The name of the game is market inefficiency. It's about examining your competitors, finding out what commodities are overvalued and which are overlooked, and finding the bargain that no one expected, the diamond in the rough. The great minds are the ones who find value where no one else could.
In Oakland, it's what made Billy Beane the subject of a bestselling book in 2003. In Boston, it's what makes Theo Epstein the subtle genius he is today.
The market inefficiency du jour is the "down year." Simple concept: A player has one bad season, and most every GM in baseball writes him off as damaged goods. Not the Red Sox, though — they see a star ready to bounce back.
That first baseman that gave up on the major leagues in 2002, moving to Japan only to see Theo drag him back to the States? That was Kevin Millar. That washed-up closer that bounced around from Baltimore to St. Louis to Philadelphia in 2001 and '02 before catching on with the Red Sox? Mike Timlin. The aging, .236-hitting third baseman with eight homers in 2005? He wasn't much at the time, but he turned out to be Mike Lowell.
The Red Sox make these moves all the time. They're cheap, they're risk averse, and if you're lucky, they pay off. One little downturn doesn't mean much in the grand scheme of things — it's the whole career that counts.
So let's consider the case of Rich Harden.
To the Athletics and Cubs, his first two employers, Harden has been a bargain. He's made just $16 million total over the past five years, and he boasts a career ERA of 3.39 and an average of better than a strikeout per inning. When healthy, he's one of the best young arms in the game. He's been around for seemingly forever, but he's just 27. His prime years are on the horizon.
That "when healthy" is a big caveat to some, though. He hasn't made 30 starts in a season since 2004, and he has had nagging arm problems throughout his career that end up sidelining him pretty much every year. And even when healthy, his 2009 wasn't pristine — he had an ERA over 4 for the first time since 2006 and gave up 23 home runs in 26 starts.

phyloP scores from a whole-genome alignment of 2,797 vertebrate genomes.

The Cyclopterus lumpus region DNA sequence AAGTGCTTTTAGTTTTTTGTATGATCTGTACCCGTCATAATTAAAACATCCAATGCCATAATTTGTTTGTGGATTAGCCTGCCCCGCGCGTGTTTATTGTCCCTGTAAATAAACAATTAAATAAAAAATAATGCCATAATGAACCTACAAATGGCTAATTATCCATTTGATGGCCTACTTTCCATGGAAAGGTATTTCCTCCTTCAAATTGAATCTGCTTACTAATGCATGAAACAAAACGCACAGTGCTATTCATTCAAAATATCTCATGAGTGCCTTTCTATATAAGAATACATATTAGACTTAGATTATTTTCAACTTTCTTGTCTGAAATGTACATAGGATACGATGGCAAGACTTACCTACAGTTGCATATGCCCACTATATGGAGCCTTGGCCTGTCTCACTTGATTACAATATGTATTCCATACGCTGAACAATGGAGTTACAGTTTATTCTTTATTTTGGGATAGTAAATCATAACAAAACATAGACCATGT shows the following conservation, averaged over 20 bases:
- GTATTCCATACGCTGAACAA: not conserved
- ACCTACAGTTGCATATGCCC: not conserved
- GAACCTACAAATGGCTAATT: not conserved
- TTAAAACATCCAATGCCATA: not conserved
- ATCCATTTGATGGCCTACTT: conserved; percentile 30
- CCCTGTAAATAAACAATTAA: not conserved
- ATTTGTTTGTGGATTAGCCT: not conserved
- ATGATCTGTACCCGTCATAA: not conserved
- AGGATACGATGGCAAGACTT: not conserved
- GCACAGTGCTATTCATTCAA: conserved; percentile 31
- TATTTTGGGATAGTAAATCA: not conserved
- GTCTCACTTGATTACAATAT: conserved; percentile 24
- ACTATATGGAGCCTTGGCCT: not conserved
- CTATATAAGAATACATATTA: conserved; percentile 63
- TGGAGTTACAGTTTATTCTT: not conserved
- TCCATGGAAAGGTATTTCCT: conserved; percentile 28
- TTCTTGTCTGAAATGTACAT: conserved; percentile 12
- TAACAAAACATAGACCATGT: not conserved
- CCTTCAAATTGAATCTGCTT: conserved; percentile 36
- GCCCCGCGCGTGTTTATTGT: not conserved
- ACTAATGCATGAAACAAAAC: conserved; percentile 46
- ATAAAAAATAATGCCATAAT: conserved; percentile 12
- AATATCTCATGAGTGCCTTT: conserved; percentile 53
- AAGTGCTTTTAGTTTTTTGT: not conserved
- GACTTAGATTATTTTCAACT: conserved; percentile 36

But these are the Red Sox. And in Boston, the secret is to look at the whole career, not just the contract year.
Holistically, it's hard to complain about Harden's first seven seasons. That career ERA, especially considering that he came up in the hard-hitting American League, is remarkable. In 2008, he was one of the best pitchers in baseball — his ERA was 2.07 and he had 181 strikeouts to just 61 walks. He was 26 then, and we all saw a perennial All-Star just waiting to happen.
Harden still is that pitcher. And he's working to show his potential more consistently. Word has gotten out this fall about a new conditioning problem he's working on in Chicago, created by Cubs pitching coach Larry Rothschild, athletic trainer Mark O'Neal and strength coach Tim Buss. According to Harden, progress is being made.
"They had a good understanding of what we needed to do," he told MLB.com earlier this month, "and I had a better understanding of what I needed to do on a personal level."
Of course, the Cubs are working with Harden because they want to bring him back. And Harden isn't opposed to the idea, either: "I'd like to be here next year," he told the Web site, "but we'll see what happens."
Clearly, the Cubs have the inside track on keeping the young righty around. But the Red Sox shouldn't give up easily.
The Boston Herald's Sean McAdam has reported that "a number of executives and scouts in the game" see the Sox as major players for Harden. And with good reason — he's their kind of guy.
The Red Sox will be able to offer Harden a low-risk contract with a small base salary and incentives for staying healthy and making his starts. If it doesn't work out, the Sox can cut their losses and move on — but if Harden turns out to be an All-Star in the American League, Theo looks like a genius. It's worth a shot.
If Harden stays healthy, he's one of the best pitchers in the game. The Red Sox should kick the tires on him — they've got very little to lose.